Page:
Navy Carrier That Has Been in Middle East Since May Gets Deployment Extended Again

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The aircraft carrier USS Abraham Lincoln (CVN 72) approaches the fast combat support ship USNS Arctic (T-AOE 8) for a replenishment-at-sea. (U.S. Navy/Mass Communication Specialist 3rd Class Tristan Kyle Labuguen)
The aircraft carrier USS Abraham Lincoln (CVN 72) approaches the fast combat support ship USNS Arctic (T-AOE 8) for a replenishment-at-sea. (U.S. Navy/Mass Communication Specialist 3rd Class Tristan Kyle Labuguen)

Sailors with the Abraham Lincoln Carrier Strike Group were told this weekend their deployment has again been extended while the ship slated to replace theirs in the Middle East is undergoing unexpected repairs.

"We're going to have to stay on station a little longer," Capt. Walter Slaughter, the aircraft carrier Lincoln's commanding officer, said in a video message from the Arabian Sea. "... I know that's not the news everybody wanted to hear, but we're tough as individuals and even tougher as a crew."

The carrier has been operating in the Middle East since May, when the strike group was sent to the region to send what then-National Security Adviser John Bolton called "a clear and unmistakable message to the Iranian regime." The carrier strike group left Virginia on April 1.

Last month, four ships from the Harry S. Truman Strike Group left the East Coast. But the aircraft carrier Truman stayed behind to undergo repairs for an ongoing electrical issue.

Related: A Navy Carrier Strike Group Is Deploying Without Its Broken-Down Aircraft Carrier

Vice Chief of Naval Operations Adm. Robert Burke said Friday that he's "very concerned" about carrier maintenance. As USNI News noted, six East Coast carriers are tied up in various states of maintenance or training.

Burke said he expects the work on the Truman to be complete in "weeks, not months."

"Truman is on a good path for recovery," the Navy's No. 2 officer said at the 2019 Military Reporters and Editors conference. "I think the engineers have done a fantastic job in troubleshooting a very unique problem and, at the same time, going out and evaluating whether it's going to be a problem on the entire class of aircraft carriers [and] correcting it."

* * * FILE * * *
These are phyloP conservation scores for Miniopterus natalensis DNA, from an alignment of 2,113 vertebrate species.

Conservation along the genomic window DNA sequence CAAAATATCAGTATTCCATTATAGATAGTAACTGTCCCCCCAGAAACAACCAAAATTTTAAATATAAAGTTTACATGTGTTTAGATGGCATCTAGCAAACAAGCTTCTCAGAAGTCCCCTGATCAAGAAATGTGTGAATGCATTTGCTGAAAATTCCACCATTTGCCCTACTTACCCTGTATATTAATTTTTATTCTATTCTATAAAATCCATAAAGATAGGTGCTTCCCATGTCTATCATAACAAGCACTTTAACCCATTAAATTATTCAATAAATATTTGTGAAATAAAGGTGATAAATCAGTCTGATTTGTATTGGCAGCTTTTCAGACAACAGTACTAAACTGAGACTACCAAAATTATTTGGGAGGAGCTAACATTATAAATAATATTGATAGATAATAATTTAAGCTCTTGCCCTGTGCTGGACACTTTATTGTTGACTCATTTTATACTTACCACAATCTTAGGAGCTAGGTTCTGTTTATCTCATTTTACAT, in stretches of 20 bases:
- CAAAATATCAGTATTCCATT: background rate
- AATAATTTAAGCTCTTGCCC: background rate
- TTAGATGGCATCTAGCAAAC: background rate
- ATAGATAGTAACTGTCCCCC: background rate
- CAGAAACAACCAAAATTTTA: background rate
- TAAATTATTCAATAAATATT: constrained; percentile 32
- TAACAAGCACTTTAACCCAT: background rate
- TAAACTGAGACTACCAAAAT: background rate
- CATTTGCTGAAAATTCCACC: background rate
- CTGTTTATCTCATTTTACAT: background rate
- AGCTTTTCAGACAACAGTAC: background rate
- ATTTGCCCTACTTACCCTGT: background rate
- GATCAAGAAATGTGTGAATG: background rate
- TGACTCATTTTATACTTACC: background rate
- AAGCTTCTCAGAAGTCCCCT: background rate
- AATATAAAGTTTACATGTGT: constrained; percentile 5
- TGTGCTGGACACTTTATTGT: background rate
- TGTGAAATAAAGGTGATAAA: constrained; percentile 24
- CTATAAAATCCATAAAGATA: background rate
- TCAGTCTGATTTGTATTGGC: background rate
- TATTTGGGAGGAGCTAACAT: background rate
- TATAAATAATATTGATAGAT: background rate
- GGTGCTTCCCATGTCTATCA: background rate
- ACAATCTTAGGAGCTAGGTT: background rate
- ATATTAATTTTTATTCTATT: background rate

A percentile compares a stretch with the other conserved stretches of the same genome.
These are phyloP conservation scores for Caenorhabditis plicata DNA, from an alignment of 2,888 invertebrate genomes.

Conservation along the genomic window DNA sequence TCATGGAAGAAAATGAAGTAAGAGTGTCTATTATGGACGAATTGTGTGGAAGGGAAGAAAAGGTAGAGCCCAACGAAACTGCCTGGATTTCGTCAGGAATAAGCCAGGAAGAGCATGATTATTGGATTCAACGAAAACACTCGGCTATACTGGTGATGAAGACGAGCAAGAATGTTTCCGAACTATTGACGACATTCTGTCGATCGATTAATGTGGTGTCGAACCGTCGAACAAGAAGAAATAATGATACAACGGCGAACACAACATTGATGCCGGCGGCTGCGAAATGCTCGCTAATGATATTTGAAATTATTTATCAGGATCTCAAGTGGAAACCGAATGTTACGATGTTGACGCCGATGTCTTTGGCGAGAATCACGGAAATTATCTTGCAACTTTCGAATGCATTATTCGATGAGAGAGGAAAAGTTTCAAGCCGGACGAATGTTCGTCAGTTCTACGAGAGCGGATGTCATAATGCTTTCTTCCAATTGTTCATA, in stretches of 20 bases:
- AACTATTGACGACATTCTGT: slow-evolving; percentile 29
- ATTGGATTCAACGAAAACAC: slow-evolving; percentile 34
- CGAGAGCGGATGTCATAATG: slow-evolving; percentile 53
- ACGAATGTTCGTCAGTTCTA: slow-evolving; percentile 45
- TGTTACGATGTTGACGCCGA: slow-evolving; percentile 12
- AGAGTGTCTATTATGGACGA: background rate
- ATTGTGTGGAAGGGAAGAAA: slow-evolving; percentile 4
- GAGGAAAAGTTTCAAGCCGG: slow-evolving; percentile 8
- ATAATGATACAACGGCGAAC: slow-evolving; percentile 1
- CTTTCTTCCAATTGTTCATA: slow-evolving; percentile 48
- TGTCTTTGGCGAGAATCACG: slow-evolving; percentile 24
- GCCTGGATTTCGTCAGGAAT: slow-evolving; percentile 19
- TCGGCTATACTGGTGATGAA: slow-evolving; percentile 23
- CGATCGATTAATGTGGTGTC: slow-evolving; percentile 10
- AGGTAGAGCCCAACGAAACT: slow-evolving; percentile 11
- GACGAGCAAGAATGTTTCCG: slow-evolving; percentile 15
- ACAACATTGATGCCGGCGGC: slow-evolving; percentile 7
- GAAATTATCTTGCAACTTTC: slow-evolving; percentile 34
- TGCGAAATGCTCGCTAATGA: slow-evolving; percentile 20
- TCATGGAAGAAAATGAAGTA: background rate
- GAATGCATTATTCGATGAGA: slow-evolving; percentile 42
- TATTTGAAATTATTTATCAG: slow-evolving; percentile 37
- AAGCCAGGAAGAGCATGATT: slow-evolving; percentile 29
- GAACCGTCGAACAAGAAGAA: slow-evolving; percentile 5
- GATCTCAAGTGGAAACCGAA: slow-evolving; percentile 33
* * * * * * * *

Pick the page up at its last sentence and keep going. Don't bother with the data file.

The Navy has struggled to dig out of a maintenance backlog after years of deployment extensions like that which the Lincoln faces now. Burke said it's concerning anytime ships are forced to stay out beyond the eight-month mark, and they're watching the Lincoln closely as it remains underway.

Slaughter asked the Lincoln's crew and family members to be patient as they work on getting a date they can expect to return to the U.S.

"I know it's tough, but realize it's for a very good reason," he said. "Our presence here is making a difference, and we're going to have to keep making that difference for just a little bit longer, so please stay strong with us."

The carrier Lincoln is supposed to head to its new homeport in San Diego at the end of this deployment. Carrier Air Wing Seven; the guided-missile cruiser Leyte Gulf; and guided-missile destroyers Bainbridge, Mason and Nitze are assigned to the strike group.

Tensions with Iran have been high since the strike group was ordered to the region. In June, the Iranian Revolutionary Guard shot down a Navy drone operating in international airspace. That followed an attack on Japanese and Norwegian tankers transiting the Strait of Hormuz, a vital waterway where much of the world's oil traffic occurs.

When a Navy ship was passing through that same strait about a month later, at least one Iranian drone came within 1,000 yards of the amphib. Marines aboard the ship used a new weapon to take that drone down.

-- Gina Harkins can be reached at gina.harkins@military.com. Follow her on Twitter @ginaaharkins.

Read more: The Navy Is Creating a New Senior Leader Position to Attack Maintenance Backlog

 

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